Ghost traps are very useful devices – they can be used to catch evil spirits. What? You say that this does not make sense because ghosts do not exist? You say that ghosts are a product of our imagination? Well… do you believe in time? Could it not be that time is a product of our imagination as well?

A few years ago I had the opportunity to visit a cultural exhibition. There were all sorts of interesting exhibits, ranging from art work to the local food… and of course there were also rooms filled with religious objects, handicrafts, clothing etc. I also remember the nice photographs of the landscape that were on display. For the purpose of this episode, the country is of no importance. We were a small group of approximately 10 visitors and we had one tour guide for the museum.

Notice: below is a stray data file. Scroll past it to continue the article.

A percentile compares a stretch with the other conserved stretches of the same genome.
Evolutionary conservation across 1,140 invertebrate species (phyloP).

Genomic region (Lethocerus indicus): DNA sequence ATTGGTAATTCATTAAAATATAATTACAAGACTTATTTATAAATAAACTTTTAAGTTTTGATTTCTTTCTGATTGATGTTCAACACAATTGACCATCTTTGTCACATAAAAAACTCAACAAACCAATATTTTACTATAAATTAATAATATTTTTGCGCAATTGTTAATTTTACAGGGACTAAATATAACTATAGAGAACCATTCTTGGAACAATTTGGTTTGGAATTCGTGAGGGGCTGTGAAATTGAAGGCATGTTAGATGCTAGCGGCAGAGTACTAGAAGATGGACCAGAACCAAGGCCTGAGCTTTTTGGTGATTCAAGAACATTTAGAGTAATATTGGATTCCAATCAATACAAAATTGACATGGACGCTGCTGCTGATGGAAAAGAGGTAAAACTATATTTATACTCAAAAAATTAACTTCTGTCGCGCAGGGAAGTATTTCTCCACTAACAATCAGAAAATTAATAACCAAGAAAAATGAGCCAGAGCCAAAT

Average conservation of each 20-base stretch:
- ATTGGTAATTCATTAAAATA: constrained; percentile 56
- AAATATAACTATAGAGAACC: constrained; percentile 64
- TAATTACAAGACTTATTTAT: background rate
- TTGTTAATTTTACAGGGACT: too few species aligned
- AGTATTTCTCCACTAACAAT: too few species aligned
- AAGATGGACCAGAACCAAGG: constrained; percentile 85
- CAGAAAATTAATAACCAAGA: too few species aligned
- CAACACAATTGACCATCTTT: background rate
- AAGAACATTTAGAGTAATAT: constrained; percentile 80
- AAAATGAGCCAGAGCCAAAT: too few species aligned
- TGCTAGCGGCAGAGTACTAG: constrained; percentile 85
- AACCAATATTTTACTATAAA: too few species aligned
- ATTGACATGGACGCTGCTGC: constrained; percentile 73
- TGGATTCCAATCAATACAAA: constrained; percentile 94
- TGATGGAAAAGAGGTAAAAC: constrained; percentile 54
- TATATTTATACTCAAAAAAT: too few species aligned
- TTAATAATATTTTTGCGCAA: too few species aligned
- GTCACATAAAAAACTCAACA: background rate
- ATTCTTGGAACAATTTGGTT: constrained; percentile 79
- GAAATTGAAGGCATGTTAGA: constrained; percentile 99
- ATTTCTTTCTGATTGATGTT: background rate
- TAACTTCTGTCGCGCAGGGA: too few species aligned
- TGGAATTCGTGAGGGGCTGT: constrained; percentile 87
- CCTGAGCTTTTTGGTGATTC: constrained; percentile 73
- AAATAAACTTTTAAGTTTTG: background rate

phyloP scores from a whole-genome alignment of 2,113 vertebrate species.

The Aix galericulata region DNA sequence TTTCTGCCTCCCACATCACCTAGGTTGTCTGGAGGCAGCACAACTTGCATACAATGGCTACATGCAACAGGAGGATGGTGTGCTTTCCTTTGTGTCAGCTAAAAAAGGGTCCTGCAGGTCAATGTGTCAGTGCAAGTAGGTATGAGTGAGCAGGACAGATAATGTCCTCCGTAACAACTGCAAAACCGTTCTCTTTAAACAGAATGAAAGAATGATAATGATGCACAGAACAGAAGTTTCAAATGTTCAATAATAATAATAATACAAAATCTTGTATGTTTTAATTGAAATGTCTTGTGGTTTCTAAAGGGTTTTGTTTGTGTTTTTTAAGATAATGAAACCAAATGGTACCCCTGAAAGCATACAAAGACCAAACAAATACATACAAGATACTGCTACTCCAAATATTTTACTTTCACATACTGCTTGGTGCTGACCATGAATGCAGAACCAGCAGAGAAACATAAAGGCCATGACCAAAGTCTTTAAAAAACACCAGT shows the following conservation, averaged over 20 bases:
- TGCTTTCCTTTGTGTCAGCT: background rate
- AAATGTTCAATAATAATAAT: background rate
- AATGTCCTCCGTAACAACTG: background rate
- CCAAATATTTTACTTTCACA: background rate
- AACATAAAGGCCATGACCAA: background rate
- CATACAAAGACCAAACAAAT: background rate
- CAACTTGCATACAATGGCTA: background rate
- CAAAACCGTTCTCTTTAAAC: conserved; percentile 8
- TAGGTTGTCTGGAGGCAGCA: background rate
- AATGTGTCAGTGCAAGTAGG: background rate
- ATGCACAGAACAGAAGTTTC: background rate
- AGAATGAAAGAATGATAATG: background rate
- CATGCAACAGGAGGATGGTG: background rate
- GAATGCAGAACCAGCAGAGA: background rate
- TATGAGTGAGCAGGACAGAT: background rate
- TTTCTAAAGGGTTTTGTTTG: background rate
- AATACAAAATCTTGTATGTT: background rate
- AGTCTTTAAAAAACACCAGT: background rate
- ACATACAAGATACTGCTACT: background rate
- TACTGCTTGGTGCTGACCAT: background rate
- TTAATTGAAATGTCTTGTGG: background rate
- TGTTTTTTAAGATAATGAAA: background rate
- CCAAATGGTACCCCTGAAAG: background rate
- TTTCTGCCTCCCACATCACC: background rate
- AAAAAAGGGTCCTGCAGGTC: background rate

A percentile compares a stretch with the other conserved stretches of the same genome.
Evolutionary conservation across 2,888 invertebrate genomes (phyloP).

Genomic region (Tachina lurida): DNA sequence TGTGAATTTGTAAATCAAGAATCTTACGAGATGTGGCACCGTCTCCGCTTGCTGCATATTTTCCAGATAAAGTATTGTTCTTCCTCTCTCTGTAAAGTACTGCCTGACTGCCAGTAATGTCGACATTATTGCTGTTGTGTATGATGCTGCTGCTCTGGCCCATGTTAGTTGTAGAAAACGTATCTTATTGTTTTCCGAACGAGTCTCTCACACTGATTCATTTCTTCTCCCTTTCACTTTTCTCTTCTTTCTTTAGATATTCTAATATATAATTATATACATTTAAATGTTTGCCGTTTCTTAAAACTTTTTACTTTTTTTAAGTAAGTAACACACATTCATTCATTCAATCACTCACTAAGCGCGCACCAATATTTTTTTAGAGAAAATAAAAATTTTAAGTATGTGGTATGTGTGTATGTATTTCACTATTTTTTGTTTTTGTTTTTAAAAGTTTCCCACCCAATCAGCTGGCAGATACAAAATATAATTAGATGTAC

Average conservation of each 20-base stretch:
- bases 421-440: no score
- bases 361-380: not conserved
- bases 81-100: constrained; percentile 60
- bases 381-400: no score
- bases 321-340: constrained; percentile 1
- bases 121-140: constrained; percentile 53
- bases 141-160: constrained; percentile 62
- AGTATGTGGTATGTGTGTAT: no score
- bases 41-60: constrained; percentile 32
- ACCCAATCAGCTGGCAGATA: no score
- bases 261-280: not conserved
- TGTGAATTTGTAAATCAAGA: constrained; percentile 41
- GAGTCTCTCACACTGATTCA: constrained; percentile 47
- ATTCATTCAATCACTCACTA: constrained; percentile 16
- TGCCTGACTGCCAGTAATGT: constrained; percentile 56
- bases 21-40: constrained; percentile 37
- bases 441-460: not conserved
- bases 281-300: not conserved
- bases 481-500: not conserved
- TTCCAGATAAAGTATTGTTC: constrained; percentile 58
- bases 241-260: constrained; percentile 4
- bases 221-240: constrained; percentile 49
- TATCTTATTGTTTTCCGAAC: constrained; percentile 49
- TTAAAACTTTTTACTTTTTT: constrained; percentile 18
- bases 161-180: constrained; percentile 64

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Three Different Types of Truth


 

Chess board
Here I will explain the differences between the Correspondence Theory of truth, the Coherence Theory and the Pragmatic Theory.

What is truth? This is an interesting but also difficult question to answer. It is possible to distinguish several different definitions or approaches of truth. Here are three of them.

  • Correspondence Theory of Truth: This theory states that a statement (a “proposition”) is true if it corresponds to (or reflects) reality. If somebody states “It is raining” (the proposition) then it is true only if it is really raining outside (reality). The interesting question is now: “What is reality”? We know that senses can deceive us. So how is reality really like? And of course we have to assume that something like reality really does exist and is not simply a product of our mind.
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Different types of knowledge


 

Camp fire